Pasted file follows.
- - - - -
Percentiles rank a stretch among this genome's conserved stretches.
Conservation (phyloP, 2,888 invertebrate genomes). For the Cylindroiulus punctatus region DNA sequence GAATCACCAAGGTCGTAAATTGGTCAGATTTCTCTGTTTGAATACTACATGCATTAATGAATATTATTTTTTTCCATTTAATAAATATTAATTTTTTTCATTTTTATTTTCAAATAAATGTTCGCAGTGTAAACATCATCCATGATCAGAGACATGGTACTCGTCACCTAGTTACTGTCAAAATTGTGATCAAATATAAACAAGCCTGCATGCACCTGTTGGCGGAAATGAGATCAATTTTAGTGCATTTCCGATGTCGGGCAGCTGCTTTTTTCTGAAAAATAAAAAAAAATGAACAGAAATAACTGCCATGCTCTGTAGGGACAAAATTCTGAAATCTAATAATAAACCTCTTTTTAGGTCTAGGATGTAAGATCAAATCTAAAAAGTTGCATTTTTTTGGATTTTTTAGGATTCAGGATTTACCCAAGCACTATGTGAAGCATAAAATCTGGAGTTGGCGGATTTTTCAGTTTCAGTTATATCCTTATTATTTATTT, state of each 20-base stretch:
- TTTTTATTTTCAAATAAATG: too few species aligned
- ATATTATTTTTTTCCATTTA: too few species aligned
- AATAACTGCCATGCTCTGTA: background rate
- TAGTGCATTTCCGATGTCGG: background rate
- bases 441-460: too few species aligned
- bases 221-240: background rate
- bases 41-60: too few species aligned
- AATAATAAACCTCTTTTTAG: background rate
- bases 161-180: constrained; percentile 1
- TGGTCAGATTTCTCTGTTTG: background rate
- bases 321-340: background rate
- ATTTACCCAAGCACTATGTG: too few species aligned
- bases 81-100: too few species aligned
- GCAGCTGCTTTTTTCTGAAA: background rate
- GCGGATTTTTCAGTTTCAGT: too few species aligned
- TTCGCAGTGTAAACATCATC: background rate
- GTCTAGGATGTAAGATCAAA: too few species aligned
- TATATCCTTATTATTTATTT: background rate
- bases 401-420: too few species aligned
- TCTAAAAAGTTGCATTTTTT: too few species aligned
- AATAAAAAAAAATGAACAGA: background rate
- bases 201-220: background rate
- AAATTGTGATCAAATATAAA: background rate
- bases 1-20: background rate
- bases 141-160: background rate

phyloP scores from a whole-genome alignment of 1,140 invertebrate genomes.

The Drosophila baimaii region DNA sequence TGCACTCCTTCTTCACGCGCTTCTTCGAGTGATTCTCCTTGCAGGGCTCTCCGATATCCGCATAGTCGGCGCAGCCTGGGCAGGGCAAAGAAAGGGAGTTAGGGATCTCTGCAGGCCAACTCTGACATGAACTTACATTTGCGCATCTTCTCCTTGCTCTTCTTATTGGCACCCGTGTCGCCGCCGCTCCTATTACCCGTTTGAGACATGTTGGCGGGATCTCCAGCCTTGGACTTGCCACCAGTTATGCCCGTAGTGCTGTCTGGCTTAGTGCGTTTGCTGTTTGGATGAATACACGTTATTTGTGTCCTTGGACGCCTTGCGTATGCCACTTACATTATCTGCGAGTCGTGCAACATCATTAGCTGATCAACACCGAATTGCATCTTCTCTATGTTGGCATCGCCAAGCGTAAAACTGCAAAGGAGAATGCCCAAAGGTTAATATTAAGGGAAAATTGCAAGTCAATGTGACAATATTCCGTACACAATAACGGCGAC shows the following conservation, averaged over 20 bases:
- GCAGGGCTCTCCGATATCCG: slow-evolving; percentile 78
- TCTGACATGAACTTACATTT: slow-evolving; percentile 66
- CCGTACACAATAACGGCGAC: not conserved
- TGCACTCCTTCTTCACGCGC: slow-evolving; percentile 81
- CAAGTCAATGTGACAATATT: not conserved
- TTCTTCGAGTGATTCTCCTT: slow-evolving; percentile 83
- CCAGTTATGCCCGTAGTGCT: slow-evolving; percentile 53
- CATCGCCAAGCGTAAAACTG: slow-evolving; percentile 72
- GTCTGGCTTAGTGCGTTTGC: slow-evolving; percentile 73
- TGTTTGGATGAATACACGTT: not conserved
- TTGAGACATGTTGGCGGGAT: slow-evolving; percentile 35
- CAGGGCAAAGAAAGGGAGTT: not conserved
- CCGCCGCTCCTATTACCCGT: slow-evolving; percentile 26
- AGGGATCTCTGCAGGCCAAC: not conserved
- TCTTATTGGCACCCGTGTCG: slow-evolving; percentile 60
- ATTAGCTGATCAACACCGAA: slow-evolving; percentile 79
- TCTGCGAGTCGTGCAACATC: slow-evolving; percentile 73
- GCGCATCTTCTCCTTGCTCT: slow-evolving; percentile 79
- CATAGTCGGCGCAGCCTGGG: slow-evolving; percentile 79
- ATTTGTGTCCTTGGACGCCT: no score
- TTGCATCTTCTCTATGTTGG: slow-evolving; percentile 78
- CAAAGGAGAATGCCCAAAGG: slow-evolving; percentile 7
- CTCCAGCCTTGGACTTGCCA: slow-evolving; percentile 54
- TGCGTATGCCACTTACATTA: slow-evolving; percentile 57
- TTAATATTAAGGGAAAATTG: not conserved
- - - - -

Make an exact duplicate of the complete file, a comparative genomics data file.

Percentiles rank a stretch among this genome's conserved stretches.
Conservation (phyloP, 2,888 invertebrate genomes). For the Cylindroiulus punctatus region DNA sequence GAATCACCAAGGTCGTAAATTGGTCAGATTTCTCTGTTTGAATACTACATGCATTAATGAATATTATTTTTTTCCATTTAATAAATATTAATTTTTTTCATTTTTATTTTCAAATAAATGTTCGCAGTGTAAACATCATCCATGATCAGAGACATGGTACTCGTCACCTAGTTACTGTCAAAATTGTGATCAAATATAAACAAGCCTGCATGCACCTGTTGGCGGAAATGAGATCAATTTTAGTGCATTTCCGATGTCGGGCAGCTGCTTTTTTCTGAAAAATAAAAAAAAATGAACAGAAATAACTGCCATGCTCTGTAGGGACAAAATTCTGAAATCTAATAATAAACCTCTTTTTAGGTCTAGGATGTAAGATCAAATCTAAAAAGTTGCATTTTTTTGGATTTTTTAGGATTCAGGATTTACCCAAGCACTATGTGAAGCATAAAATCTGGAGTTGGCGGATTTTTCAGTTTCAGTTATATCCTTATTATTTATTT, state of each 20-base stretch:
- TTTTTATTTTCAAATAAATG: too few species aligned
- ATATTATTTTTTTCCATTTA: too few species aligned
- AATAACTGCCATGCTCTGTA: background rate
- TAGTGCATTTCCGATGTCGG: background rate
- bases 441-460: too few species aligned
- bases 221-240: background rate
- bases 41-60: too few species aligned
- AATAATAAACCTCTTTTTAG: background rate
- bases 161-180: constrained; percentile 1
- TGGTCAGATTTCTCTGTTTG: background rate
- bases 321-340: background rate
- ATTTACCCAAGCACTATGTG: too few species aligned
- bases 81-100: too few species aligned
- GCAGCTGCTTTTTTCTGAAA: background rate
- GCGGATTTTTCAGTTTCAGT: too few species aligned
- TTCGCAGTGTAAACATCATC: background rate
- GTCTAGGATGTAAGATCAAA: too few species aligned
- TATATCCTTATTATTTATTT: background rate
- bases 401-420: too few species aligned
- TCTAAAAAGTTGCATTTTTT: too few species aligned
- AATAAAAAAAAATGAACAGA: background rate
- bases 201-220: background rate
- AAATTGTGATCAAATATAAA: background rate
- bases 1-20: background rate
- bases 141-160: background rate

phyloP scores from a whole-genome alignment of 1,140 invertebrate genomes.

The Drosophila baimaii region DNA sequence TGCACTCCTTCTTCACGCGCTTCTTCGAGTGATTCTCCTTGCAGGGCTCTCCGATATCCGCATAGTCGGCGCAGCCTGGGCAGGGCAAAGAAAGGGAGTTAGGGATCTCTGCAGGCCAACTCTGACATGAACTTACATTTGCGCATCTTCTCCTTGCTCTTCTTATTGGCACCCGTGTCGCCGCCGCTCCTATTACCCGTTTGAGACATGTTGGCGGGATCTCCAGCCTTGGACTTGCCACCAGTTATGCCCGTAGTGCTGTCTGGCTTAGTGCGTTTGCTGTTTGGATGAATACACGTTATTTGTGTCCTTGGACGCCTTGCGTATGCCACTTACATTATCTGCGAGTCGTGCAACATCATTAGCTGATCAACACCGAATTGCATCTTCTCTATGTTGGCATCGCCAAGCGTAAAACTGCAAAGGAGAATGCCCAAAGGTTAATATTAAGGGAAAATTGCAAGTCAATGTGACAATATTCCGTACACAATAACGGCGAC shows the following conservation, averaged over 20 bases:
- GCAGGGCTCTCCGATATCCG: slow-evolving; percentile 78
- TCTGACATGAACTTACATTT: slow-evolving; percentile 66
- CCGTACACAATAACGGCGAC: not conserved
- TGCACTCCTTCTTCACGCGC: slow-evolving; percentile 81
- CAAGTCAATGTGACAATATT: not conserved
- TTCTTCGAGTGATTCTCCTT: slow-evolving; percentile 83
- CCAGTTATGCCCGTAGTGCT: slow-evolving; percentile 53
- CATCGCCAAGCGTAAAACTG: slow-evolving; percentile 72
- GTCTGGCTTAGTGCGTTTGC: slow-evolving; percentile 73
- TGTTTGGATGAATACACGTT: not conserved
- TTGAGACATGTTGGCGGGAT: slow-evolving; percentile 35
- CAGGGCAAAGAAAGGGAGTT: not conserved
- CCGCCGCTCCTATTACCCGT: slow-evolving; percentile 26
- AGGGATCTCTGCAGGCCAAC: not conserved
- TCTTATTGGCACCCGTGTCG: slow-evolving; percentile 60
- ATTAGCTGATCAACACCGAA: slow-evolving; percentile 79
- TCTGCGAGTCGTGCAACATC: slow-evolving; percentile 73
- GCGCATCTTCTCCTTGCTCT: slow-evolving; percentile 79
- CATAGTCGGCGCAGCCTGGG: slow-evolving; percentile 79
- ATTTGTGTCCTTGGACGCCT: no score
- TTGCATCTTCTCTATGTTGG: slow-evolving; percentile 78
- CAAAGGAGAATGCCCAAAGG: slow-evolving; percentile 7
- CTCCAGCCTTGGACTTGCCA: slow-evolving; percentile 54
- TGCGTATGCCACTTACATTA: slow-evolving; percentile 57
- TTAATATTAAGGGAAAATTG: not conserved